I am giving a talk on String theory to a math undergraduate audience. I am looking for a nice and suprising mathematical computation, maybe just a surprising series expansion, which is motivated by string theory and which can be motivated and explained relatively easily. Examples of what I have in mind are the results in Dijkgraaf's "Mirror symmetry and the elliptic curve", or the "genus expansion" of the MacMahon function (aka DT/GW for affine threespace), but I am not sure I can fit either into the time I have. Any thoughts?

Two counting problems  from my own very biased and personal viewpoint  that can perhaps be motivated:
But these can't beat calculating an actual partition function (as in Richard Eager's answer), unless you're trying to emphasize mathiness. 


Ginsparg's Applied Conformal Field Theory (hepth/9108028 section 7.6) has a nice proof of the Jacobi TripleProduct formula and Euler's pentagonal number theorem. The equalities can be interpreted as the equivalence between the partition function of a free chiral boson and the partition function of two chiral fermions on a torus. This is an example of bosonization and plays an important role in string theory. The proof can be explained without any reference to physics, but the crucial difference in statistics (Boson/Fermion) employed in the proof becomes obscured. 


I've given a talk about the equivalence between 1+1 TQFTs and Frobeneus algebras to an undergraduate audience with great success. It has great pictures and a clear, beautiful idea. The "computation" can then be the beautiful formula for the number of degree $d$ covers of a genus $g$ Riemann surface as a sum over irreducible representations of the symmetric group $S_d$ $$Z(g)=\sum _{R} \left(\frac{d!}{\dim(R)}\right)^{2g2}$$ That last computation requires that your audience knows some representation theory of finite groups, but that might be true for the Oxford undergrads. 


I agree that computing partition functions has many pretty applications. My favorite is the use of Jacobi's abstruse identity between theta functions, $\theta_3^4\theta_4^4=\theta_2^4$, to show the equality between the number of bosons and fermions in open superstring theory as required by supersymmetry. This is explained in sec 4.3 of "Superstring Theory" by Green, Schwarz and Witten. Another short calculation which quickly gets to the heart of the connection between string theory and gravity is the demonstration that bosonic string theory contains a massless spin two excitation. One way to do this requires regularizing a divergent zero point energy via $\sum_{n=1}^\infty n \rightarrow \sum_{n=1}^\infty n^{s}$ and then analytically continuing to $s=1$ to obtain $\zeta(1)=1/12$. See sec 2.3 of GSW.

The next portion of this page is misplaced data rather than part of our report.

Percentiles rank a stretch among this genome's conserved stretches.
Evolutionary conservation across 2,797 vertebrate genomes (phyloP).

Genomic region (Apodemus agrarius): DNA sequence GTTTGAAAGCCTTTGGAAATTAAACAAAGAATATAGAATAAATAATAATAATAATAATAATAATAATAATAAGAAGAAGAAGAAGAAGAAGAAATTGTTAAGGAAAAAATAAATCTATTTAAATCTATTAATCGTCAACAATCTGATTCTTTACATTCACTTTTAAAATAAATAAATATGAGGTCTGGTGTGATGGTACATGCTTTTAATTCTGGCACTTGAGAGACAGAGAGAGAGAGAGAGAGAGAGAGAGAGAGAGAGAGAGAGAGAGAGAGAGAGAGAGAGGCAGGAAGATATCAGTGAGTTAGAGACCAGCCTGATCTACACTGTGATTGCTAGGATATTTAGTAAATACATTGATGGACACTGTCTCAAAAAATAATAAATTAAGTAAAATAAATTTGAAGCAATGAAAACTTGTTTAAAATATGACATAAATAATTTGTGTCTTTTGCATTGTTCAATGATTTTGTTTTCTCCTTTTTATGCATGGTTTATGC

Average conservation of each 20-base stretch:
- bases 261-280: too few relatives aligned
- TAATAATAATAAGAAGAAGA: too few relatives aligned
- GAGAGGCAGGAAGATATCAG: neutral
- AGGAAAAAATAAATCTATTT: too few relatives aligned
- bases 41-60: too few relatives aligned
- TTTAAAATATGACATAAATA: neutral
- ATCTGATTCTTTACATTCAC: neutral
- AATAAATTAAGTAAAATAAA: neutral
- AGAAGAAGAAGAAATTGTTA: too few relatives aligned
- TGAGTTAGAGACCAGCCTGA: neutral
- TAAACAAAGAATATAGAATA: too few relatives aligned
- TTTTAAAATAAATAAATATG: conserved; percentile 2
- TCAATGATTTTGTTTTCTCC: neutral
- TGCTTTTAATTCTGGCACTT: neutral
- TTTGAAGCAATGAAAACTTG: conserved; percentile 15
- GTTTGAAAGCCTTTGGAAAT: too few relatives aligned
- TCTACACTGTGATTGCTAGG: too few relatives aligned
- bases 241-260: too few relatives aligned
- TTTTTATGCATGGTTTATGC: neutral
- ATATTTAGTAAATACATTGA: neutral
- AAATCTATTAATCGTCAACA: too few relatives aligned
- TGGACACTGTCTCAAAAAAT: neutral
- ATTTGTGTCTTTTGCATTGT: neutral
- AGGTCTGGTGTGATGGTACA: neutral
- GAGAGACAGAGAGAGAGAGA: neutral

Maybe derive the Polyakov formula? Like KConrad says, whether it can be understood on an undergraduate level depends a lot on your presentation and the level of the undergraduates. But the basic idea behind the formula, if I remember correctly, can all be explained using a little bit of Riemannian geometry/representation theory plus a bit of complex analysis. (I recently saw a talk where it was perfectly understandable and impressive for masterslevel students.) (You can also segue into explaining why the universe is 26 dimensional.) 


Derive the Casimir Energy in Bosonic String Theory. You start with the $\hat L_0$ operator and get rid of the nonvacuum $\displaystyle\frac{\alpha_0^2}{2}+\sum_{n=1}^\infty\alpha_{n}\cdot\alpha_n$, then you use a Ramanujam sum to do $\zeta$function renormalisation, from which you find out that the vacuum energy denoted by $\varepsilon_0$ is $$\varepsilon_0=\frac{d2}{24}$$ However, the most interesting part comes when you go around deriving the critical dimension of Bosonic String Theory. After which, the expression surprisingly simplifyies to a $1$. For a more detailed derivation of the above stuff, see these lecture notes/. (Section 4) (Equation 4.54.10)